In the introduction to The Gay Science, Friedrich Nietzsche famously compared writing to giving birth:
"[W]e have to give birth to our thoughts out of our pain and, like mothers, endow them with all we have of blood, heart, fire, pleasure, passion, agony, conscience, fate, and catastrophe."
Ever feel that way about your code? You shouldn't.
Your code is not your baby. It's not living, it's not breathing, and frankly it doesn't deserve much fawning over. And worse, getting attached to your code at that level will make you a worse developer.
- When your code is your baby, emotional reactions trump rational actions.
- When your code is your baby, you don't want to change it.
- When your code is your baby, you resist other people's attempts to make it better.
- When your code is your baby, you fail to see its shortcomings.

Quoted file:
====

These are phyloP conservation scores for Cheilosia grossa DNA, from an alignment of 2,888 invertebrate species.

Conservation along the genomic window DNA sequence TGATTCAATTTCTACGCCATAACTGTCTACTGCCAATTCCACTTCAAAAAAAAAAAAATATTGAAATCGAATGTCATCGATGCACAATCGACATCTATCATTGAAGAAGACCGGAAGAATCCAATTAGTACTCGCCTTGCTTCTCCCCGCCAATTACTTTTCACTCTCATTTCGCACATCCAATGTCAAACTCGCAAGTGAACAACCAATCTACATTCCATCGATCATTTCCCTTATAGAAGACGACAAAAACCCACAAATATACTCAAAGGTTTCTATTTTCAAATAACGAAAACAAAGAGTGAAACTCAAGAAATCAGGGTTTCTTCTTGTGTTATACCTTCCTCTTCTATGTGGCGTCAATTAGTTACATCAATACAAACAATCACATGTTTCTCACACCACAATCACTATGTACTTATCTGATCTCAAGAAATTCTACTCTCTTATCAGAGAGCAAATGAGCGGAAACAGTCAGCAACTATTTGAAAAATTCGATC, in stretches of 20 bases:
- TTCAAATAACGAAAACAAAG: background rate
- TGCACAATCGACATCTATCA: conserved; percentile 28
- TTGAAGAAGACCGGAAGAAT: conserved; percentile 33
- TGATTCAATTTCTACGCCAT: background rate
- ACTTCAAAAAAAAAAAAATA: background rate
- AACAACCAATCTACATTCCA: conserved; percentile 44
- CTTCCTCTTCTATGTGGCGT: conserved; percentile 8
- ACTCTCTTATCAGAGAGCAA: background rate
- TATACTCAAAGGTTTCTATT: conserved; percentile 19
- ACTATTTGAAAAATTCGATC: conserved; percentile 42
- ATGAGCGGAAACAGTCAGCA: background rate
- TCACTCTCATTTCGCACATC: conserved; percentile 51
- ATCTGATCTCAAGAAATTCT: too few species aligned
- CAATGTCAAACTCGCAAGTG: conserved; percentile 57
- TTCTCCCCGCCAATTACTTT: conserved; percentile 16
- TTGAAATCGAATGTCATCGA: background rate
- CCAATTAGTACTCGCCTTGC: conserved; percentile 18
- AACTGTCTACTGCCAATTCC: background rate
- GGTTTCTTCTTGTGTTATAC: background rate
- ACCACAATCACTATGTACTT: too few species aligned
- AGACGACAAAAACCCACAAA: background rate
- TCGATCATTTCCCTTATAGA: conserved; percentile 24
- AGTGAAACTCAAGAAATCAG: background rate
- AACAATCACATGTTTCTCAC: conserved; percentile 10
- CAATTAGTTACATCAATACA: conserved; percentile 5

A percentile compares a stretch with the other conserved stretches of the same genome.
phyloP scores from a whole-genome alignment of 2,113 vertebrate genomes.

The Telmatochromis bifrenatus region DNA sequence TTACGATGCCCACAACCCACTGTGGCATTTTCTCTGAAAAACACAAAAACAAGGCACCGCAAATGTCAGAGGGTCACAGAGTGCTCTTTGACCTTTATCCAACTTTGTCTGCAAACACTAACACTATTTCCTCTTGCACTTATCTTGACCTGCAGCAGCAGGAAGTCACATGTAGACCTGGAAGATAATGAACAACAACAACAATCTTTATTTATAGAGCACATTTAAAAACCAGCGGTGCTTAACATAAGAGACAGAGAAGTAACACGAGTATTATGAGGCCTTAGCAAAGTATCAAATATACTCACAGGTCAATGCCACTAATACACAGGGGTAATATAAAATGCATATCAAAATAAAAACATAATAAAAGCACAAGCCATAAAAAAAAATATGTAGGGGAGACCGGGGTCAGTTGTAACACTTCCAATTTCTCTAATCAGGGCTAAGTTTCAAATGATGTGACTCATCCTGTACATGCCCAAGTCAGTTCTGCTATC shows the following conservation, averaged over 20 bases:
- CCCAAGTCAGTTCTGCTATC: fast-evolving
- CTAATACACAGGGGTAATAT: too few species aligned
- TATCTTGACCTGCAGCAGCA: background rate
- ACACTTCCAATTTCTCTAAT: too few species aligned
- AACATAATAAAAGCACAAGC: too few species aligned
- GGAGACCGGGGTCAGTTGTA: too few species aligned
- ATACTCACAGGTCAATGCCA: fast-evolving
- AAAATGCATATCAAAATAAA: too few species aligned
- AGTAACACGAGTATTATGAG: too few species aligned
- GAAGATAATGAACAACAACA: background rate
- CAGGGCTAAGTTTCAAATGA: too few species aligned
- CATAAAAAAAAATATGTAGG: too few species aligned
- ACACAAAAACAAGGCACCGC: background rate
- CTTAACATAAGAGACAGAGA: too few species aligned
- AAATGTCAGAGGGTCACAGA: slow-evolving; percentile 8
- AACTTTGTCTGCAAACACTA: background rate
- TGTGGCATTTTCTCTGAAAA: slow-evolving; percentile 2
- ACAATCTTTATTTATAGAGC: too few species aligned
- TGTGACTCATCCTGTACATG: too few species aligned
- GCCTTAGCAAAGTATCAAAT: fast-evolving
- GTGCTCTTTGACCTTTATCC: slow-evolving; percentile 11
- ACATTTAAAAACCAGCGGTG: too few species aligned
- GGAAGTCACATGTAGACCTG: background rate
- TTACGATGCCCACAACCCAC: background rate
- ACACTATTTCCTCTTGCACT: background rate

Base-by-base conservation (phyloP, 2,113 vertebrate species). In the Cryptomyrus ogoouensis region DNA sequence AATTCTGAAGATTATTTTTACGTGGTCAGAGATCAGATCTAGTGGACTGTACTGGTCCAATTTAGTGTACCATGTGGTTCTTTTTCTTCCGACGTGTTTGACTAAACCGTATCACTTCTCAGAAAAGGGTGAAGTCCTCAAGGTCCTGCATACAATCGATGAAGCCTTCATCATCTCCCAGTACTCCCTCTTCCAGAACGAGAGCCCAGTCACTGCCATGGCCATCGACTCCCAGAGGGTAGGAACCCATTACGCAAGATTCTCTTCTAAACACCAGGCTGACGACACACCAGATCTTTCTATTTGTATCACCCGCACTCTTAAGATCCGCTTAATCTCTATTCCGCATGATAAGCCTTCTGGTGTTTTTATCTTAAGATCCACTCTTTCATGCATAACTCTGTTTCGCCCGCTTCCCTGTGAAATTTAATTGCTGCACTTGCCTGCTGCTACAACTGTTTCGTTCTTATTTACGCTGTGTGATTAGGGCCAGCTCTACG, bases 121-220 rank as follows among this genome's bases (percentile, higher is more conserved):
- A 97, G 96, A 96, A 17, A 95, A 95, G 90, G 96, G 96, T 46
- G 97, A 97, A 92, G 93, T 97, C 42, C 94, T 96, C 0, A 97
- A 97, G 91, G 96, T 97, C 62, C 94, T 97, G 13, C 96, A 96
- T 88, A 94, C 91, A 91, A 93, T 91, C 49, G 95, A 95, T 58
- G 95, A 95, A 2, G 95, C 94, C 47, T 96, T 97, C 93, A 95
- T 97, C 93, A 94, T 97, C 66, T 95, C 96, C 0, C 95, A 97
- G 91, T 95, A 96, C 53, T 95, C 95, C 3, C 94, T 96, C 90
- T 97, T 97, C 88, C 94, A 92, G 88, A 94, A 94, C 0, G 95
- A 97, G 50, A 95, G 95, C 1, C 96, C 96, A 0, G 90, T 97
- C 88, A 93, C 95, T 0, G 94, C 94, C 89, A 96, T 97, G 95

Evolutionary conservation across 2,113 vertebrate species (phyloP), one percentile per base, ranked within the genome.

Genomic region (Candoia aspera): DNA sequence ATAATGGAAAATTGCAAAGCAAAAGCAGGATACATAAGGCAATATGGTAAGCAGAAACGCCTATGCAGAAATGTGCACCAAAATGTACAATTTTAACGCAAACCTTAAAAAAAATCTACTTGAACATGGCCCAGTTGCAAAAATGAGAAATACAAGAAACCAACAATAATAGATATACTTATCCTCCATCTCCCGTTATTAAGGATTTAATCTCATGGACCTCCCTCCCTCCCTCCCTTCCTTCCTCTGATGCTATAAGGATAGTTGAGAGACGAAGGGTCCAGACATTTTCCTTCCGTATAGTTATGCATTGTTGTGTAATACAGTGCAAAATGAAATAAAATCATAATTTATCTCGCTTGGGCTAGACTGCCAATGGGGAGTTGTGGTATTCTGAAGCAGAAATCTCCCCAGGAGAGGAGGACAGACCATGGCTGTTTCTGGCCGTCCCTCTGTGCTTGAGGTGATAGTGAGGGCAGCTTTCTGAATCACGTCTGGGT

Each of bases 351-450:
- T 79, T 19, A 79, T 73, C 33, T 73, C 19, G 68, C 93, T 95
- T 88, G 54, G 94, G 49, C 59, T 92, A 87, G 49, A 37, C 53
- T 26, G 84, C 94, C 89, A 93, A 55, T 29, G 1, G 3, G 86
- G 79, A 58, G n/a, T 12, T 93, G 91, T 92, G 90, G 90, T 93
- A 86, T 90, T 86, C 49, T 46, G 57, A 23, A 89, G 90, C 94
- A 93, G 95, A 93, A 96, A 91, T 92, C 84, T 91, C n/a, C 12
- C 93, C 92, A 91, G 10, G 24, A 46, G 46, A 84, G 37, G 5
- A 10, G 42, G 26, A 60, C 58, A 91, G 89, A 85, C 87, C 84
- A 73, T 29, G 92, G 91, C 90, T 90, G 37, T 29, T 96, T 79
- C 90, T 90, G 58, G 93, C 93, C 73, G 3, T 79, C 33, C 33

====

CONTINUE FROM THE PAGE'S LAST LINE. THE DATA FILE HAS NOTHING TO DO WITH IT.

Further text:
- When your code is your baby, what it does takes a back seat to what it is (to you).
Your code is just your code. Nietzsche is wrong -- or at least guilty of gross hyperbole. Transforming your thoughts to words may cause a certain amount of psychological pain, and you might indeed pour your creativity into every line. But at the end of the day, you have an object that performs a function. Treat it that way, and you will have the freedom to make it better.